It was not infrequent, for noblewomen, to become patronesses of music and musicians, and sometimes to foster the creation of works in genres which were normally neglected by male patrons. In particular, and especially in Italy, noblewomen tended to sponsor secular rather than religious music and the creation of chamber music works for small ensembles. This situation was related to social issues. The small size of the performing forces matched the idea that a domestic context was the appropriate framework for women’s initiative, and the male preponderance in the field of sacred music corresponded to their prevalence in Church hierarchies. Queen Elizabeth of England, who was the sponsor of an exceptional chapel performing superb church music, is only the exception which confirms the rule, since she was the Supreme Governor of the Church of England and an extremely powerful civil ruler. She also fostered programs for the improvement of musical education. Among the Habsburgs, Margaret o...

    If this was a cursory discussion of the musicianship in Catholic monasteries, the history of the religious Reformations intertwined in turn with various aspects of women’s music. On the one hand, where congregational singing was encouraged, introduced and implemented (such as among Lutherans and Calvinists, or in Bucer’s Strasbourg), women had a new and sometimes revolutionary possibility of making themselves heard in church. On the other, leadership was and remained mostly male, with the exception of some smaller confessions, or tended to be reabsorbed by men after some concessions to women had been made. The religious Reformations, both Catholic and Evangelical, actively fostered the musical education of girls. Following Luther’s letter To the Christian Nobility of the German Nation(1520), which explicitly promoted schooling and education for girls, many Evangelical movements provided children of both sexes with at least some basic knowledge in literacy; music, of course, was neve...

    The history of female sacred music in the sixteenth century clearly deserves respect, attention, debate and interest, and I hope that my work will stimulate further research and discussion. While a great part of sixteenth century women’s spiritual experience and work is irrecoverably lost, a wealth of stories of artistry and sanctity still remains to be discovered. Title image: Master of the Female Half-Lengths (fl. circa 1500–1530) [Public domain], via Wikimedia Commons

  2. Brautlied | Encyclopedia.com

    www.encyclopedia.com/arts/dictionaries...

    Braunschweig-Lüneburg, Sophie Elisabeth von (1613–1676) Braunschweig-Lüneburg, Sibylle Ursula von (1629–1671) Braunschweig-Lüneburg, Elisabeth von (1519–1558)

  3. Frederick III, Duke of Brunswick-Lüneburg - Wikipedia

    en.wikipedia.org/wiki/Frederick_III,_Duke_of...

    A folk song which was discovered in the early 1990s, entitled Duke Frederick, which refers to the circumstances of Frederick's arrest. It consists of eight stanzas and is written in a Low German dialect, apparently at the time of Hildesheim Feud. The song laments the alleged injustice that had befallen Frederick.

  4. The Classen Early (Pre-1750) Collection | Sophie

    sophie.byu.edu/literature_early_pre1750

    Braunschweig-Lüneburg, Elisabeth von: Lebensbericht (Poem) Meiner geliebten Mutter Julie Havemann geb. Möller (Autobiography, Biography, Essay, Poem Collection, 1839) Neujahrslied für ihre Tochter Katharina (Poem) Brunswick-Wolfenbüttel, Sophie Hedwig von: Von aller Welt verlassen (Poetry, Song Lyric, 1593) Classen, Albrecht, ed.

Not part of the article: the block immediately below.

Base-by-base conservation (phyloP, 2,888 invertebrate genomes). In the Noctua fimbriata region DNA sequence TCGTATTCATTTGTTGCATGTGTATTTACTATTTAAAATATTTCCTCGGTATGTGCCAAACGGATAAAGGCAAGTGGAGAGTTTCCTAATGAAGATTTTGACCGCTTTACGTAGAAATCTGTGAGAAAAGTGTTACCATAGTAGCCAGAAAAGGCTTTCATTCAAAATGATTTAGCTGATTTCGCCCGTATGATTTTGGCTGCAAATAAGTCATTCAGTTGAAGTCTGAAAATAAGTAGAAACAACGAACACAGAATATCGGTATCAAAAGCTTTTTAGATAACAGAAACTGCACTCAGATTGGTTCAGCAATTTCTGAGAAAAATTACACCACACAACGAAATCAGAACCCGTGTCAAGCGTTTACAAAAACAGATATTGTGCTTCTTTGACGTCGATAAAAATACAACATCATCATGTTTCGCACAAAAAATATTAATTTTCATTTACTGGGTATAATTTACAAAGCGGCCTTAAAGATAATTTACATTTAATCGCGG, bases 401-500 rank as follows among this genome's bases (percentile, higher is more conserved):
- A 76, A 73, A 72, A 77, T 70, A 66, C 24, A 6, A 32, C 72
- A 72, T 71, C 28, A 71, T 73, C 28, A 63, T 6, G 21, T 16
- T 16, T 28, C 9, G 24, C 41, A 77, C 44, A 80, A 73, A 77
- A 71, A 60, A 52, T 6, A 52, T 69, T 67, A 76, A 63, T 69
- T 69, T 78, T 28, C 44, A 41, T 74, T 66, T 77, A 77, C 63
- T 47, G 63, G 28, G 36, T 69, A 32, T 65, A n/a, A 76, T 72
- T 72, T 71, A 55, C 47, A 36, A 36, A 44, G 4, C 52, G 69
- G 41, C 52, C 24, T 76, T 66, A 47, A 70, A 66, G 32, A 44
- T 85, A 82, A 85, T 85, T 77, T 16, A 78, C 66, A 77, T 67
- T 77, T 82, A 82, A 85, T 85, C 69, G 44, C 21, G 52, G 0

5. edged in traditional studies, Sophie Elisabeth von Braunschweig-Lüneburg (1613-76) makes an ap‐ pearance. In congruence with the book's general aim, her compositions are not presented as her only true achievement, but as part of her wider engagement with music as performer, patron, and collector. The third chapter, devoted to the lower

  6. Fom Miriam to Flois Knolle-Hix - Theologinnenkonvent

    www.theologinnenkonvent.de/pdf/reformation/Fom...

    In the song, Elisabeth expresses her personal conviction of faith in the German language. Nonetheless the song exhibits strong connections to tradition. Elisabeth combines the biblical and patristic testimony with central aspects of Protestant doctrine. There are even echoes of medieval mysticism, including that of female writers.

  7. Welcome to Sophie's Literature Collection: List by Author ...

    sophie.byu.edu/literature_collection_authors/B

    Ein Lobgesang für alle Errettung von Jugend auf (Poetry, Song Lyric, 1555) Loblied nach Psalm 103 (Poetry, Song Lyric, 1555) Der Beschluß (Poetry, Song Lyric) Braunschweig-Lüneburg, Elisabeth von: Lebensbericht (Poem) Neujahrslied für ihre Tochter Katharina (Poem) Meiner geliebten Mutter Julie Havemann geb.

  8. Mother, Martyr and Mary Magdalene: German Female Pamphleteers ...

    www.researchgate.net/publication/229612636...

    In this article two noblewomen, Argula von Grumbach and Elisabeth von Braunschweig-Lüneburg, and two middle-class Protestants, Katharina Schütz Zell and Ursula Weida, serve as case studies of ...

  9. Herzog von braunschweig | über 80%

    kussen-r.net/wiki/Herzogtum_Braunschweigw-ou18431ya-

    Herzog von Braunschweig(Gesamthaus Braunschweig - Lüneburg) Drei weitere Töchter. Marie Luise (1879-1948) Alexandra (1882-1963) Olga (1884-1958) Friederike (1917-1981) Königin von Griechenland Prinzessin von Hannover. Adolph Friedrich (1774 -1850) Herzog von Cambridge.

  10. Saphir Diamant Diadem | Prinzessin Elisabeth 'Edda' von ...

    royal-magazin.de/german/stolberg/stolberg-erbach...

    Die Feierlichkeiten anlässlich der Vermählung der Prinzessin Marie Elisabeth 'Edda' Donata zu Erbach-Schönberg 1883-1966 mit dem Prinzen Wilhelm zu Stolberg-Wernigerode 1870-1931 wurde bereits am Montag Abend durch ein Souper der hohen Herrschaften auf dem Schloss eingeleitet.